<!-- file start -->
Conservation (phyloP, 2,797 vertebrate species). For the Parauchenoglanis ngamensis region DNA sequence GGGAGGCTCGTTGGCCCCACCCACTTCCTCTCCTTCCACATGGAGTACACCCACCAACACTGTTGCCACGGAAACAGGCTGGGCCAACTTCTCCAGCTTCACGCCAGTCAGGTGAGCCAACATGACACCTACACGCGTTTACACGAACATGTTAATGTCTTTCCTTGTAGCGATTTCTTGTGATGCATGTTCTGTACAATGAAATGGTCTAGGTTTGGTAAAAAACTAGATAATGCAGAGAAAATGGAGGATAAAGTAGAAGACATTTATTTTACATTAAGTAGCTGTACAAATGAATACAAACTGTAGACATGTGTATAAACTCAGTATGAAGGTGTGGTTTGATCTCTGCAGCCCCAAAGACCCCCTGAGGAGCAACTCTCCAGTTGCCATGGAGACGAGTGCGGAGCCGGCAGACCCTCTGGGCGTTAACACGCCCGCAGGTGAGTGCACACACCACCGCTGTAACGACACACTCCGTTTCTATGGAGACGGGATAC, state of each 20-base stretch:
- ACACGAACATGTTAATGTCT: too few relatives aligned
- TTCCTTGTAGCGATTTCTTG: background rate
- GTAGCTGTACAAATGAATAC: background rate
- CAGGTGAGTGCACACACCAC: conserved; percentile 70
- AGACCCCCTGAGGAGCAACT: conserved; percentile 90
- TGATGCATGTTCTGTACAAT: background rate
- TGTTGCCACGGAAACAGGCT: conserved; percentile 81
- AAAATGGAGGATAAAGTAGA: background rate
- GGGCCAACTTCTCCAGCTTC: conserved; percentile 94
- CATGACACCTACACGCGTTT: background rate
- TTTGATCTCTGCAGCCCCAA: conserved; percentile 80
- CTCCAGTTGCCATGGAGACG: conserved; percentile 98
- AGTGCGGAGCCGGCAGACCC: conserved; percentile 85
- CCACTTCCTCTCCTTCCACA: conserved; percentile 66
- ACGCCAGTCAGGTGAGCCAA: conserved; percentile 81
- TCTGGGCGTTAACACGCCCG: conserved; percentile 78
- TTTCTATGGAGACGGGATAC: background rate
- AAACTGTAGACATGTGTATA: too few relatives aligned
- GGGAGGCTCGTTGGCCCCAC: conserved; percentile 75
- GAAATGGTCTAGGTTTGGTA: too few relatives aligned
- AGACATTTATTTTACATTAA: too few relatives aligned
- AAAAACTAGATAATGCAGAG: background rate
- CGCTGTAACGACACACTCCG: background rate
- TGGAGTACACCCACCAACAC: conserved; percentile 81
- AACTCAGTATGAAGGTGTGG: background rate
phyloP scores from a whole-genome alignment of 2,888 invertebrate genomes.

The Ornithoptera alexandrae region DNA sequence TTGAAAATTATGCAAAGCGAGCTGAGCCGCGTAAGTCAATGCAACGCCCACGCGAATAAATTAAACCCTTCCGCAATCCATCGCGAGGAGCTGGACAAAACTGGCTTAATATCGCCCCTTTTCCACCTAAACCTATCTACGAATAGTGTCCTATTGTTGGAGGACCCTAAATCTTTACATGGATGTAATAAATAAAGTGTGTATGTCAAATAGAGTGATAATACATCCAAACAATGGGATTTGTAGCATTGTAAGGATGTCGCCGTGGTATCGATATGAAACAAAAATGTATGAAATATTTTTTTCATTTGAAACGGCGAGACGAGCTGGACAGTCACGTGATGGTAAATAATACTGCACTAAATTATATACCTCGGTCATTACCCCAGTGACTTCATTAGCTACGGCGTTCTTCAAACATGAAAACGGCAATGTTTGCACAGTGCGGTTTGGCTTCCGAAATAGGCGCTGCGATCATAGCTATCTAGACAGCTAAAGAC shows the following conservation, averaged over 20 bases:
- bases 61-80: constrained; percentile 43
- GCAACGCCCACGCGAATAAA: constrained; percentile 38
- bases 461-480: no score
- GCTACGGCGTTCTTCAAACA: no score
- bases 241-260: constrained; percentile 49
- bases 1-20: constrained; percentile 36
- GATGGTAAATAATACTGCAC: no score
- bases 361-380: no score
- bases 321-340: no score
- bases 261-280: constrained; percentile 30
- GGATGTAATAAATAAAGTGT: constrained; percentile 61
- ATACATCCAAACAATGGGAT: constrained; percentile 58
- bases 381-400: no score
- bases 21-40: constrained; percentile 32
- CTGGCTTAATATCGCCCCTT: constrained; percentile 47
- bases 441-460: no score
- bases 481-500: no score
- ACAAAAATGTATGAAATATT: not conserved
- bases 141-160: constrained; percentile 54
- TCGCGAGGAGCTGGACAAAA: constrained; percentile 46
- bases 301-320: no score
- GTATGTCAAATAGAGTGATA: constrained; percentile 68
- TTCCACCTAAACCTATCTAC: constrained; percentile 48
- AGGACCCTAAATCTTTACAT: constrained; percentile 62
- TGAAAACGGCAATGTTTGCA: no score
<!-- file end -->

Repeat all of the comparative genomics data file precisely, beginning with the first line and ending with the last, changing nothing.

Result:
Conservation (phyloP, 2,797 vertebrate species). For the Parauchenoglanis ngamensis region DNA sequence GGGAGGCTCGTTGGCCCCACCCACTTCCTCTCCTTCCACATGGAGTACACCCACCAACACTGTTGCCACGGAAACAGGCTGGGCCAACTTCTCCAGCTTCACGCCAGTCAGGTGAGCCAACATGACACCTACACGCGTTTACACGAACATGTTAATGTCTTTCCTTGTAGCGATTTCTTGTGATGCATGTTCTGTACAATGAAATGGTCTAGGTTTGGTAAAAAACTAGATAATGCAGAGAAAATGGAGGATAAAGTAGAAGACATTTATTTTACATTAAGTAGCTGTACAAATGAATACAAACTGTAGACATGTGTATAAACTCAGTATGAAGGTGTGGTTTGATCTCTGCAGCCCCAAAGACCCCCTGAGGAGCAACTCTCCAGTTGCCATGGAGACGAGTGCGGAGCCGGCAGACCCTCTGGGCGTTAACACGCCCGCAGGTGAGTGCACACACCACCGCTGTAACGACACACTCCGTTTCTATGGAGACGGGATAC, state of each 20-base stretch:
- ACACGAACATGTTAATGTCT: too few relatives aligned
- TTCCTTGTAGCGATTTCTTG: background rate
- GTAGCTGTACAAATGAATAC: background rate
- CAGGTGAGTGCACACACCAC: conserved; percentile 70
- AGACCCCCTGAGGAGCAACT: conserved; percentile 90
- TGATGCATGTTCTGTACAAT: background rate
- TGTTGCCACGGAAACAGGCT: conserved; percentile 81
- AAAATGGAGGATAAAGTAGA: background rate
- GGGCCAACTTCTCCAGCTTC: conserved; percentile 94
- CATGACACCTACACGCGTTT: background rate
- TTTGATCTCTGCAGCCCCAA: conserved; percentile 80
- CTCCAGTTGCCATGGAGACG: conserved; percentile 98
- AGTGCGGAGCCGGCAGACCC: conserved; percentile 85
- CCACTTCCTCTCCTTCCACA: conserved; percentile 66
- ACGCCAGTCAGGTGAGCCAA: conserved; percentile 81
- TCTGGGCGTTAACACGCCCG: conserved; percentile 78
- TTTCTATGGAGACGGGATAC: background rate
- AAACTGTAGACATGTGTATA: too few relatives aligned
- GGGAGGCTCGTTGGCCCCAC: conserved; percentile 75
- GAAATGGTCTAGGTTTGGTA: too few relatives aligned
- AGACATTTATTTTACATTAA: too few relatives aligned
- AAAAACTAGATAATGCAGAG: background rate
- CGCTGTAACGACACACTCCG: background rate
- TGGAGTACACCCACCAACAC: conserved; percentile 81
- AACTCAGTATGAAGGTGTGG: background rate
phyloP scores from a whole-genome alignment of 2,888 invertebrate genomes.

The Ornithoptera alexandrae region DNA sequence TTGAAAATTATGCAAAGCGAGCTGAGCCGCGTAAGTCAATGCAACGCCCACGCGAATAAATTAAACCCTTCCGCAATCCATCGCGAGGAGCTGGACAAAACTGGCTTAATATCGCCCCTTTTCCACCTAAACCTATCTACGAATAGTGTCCTATTGTTGGAGGACCCTAAATCTTTACATGGATGTAATAAATAAAGTGTGTATGTCAAATAGAGTGATAATACATCCAAACAATGGGATTTGTAGCATTGTAAGGATGTCGCCGTGGTATCGATATGAAACAAAAATGTATGAAATATTTTTTTCATTTGAAACGGCGAGACGAGCTGGACAGTCACGTGATGGTAAATAATACTGCACTAAATTATATACCTCGGTCATTACCCCAGTGACTTCATTAGCTACGGCGTTCTTCAAACATGAAAACGGCAATGTTTGCACAGTGCGGTTTGGCTTCCGAAATAGGCGCTGCGATCATAGCTATCTAGACAGCTAAAGAC shows the following conservation, averaged over 20 bases:
- bases 61-80: constrained; percentile 43
- GCAACGCCCACGCGAATAAA: constrained; percentile 38
- bases 461-480: no score
- GCTACGGCGTTCTTCAAACA: no score
- bases 241-260: constrained; percentile 49
- bases 1-20: constrained; percentile 36
- GATGGTAAATAATACTGCAC: no score
- bases 361-380: no score
- bases 321-340: no score
- bases 261-280: constrained; percentile 30
- GGATGTAATAAATAAAGTGT: constrained; percentile 61
- ATACATCCAAACAATGGGAT: constrained; percentile 58
- bases 381-400: no score
- bases 21-40: constrained; percentile 32
- CTGGCTTAATATCGCCCCTT: constrained; percentile 47
- bases 441-460: no score
- bases 481-500: no score
- ACAAAAATGTATGAAATATT: not conserved
- bases 141-160: constrained; percentile 54
- TCGCGAGGAGCTGGACAAAA: constrained; percentile 46
- bases 301-320: no score
- GTATGTCAAATAGAGTGATA: constrained; percentile 68
- TTCCACCTAAACCTATCTAC: constrained; percentile 48
- AGGACCCTAAATCTTTACAT: constrained; percentile 62
- TGAAAACGGCAATGTTTGCA: no score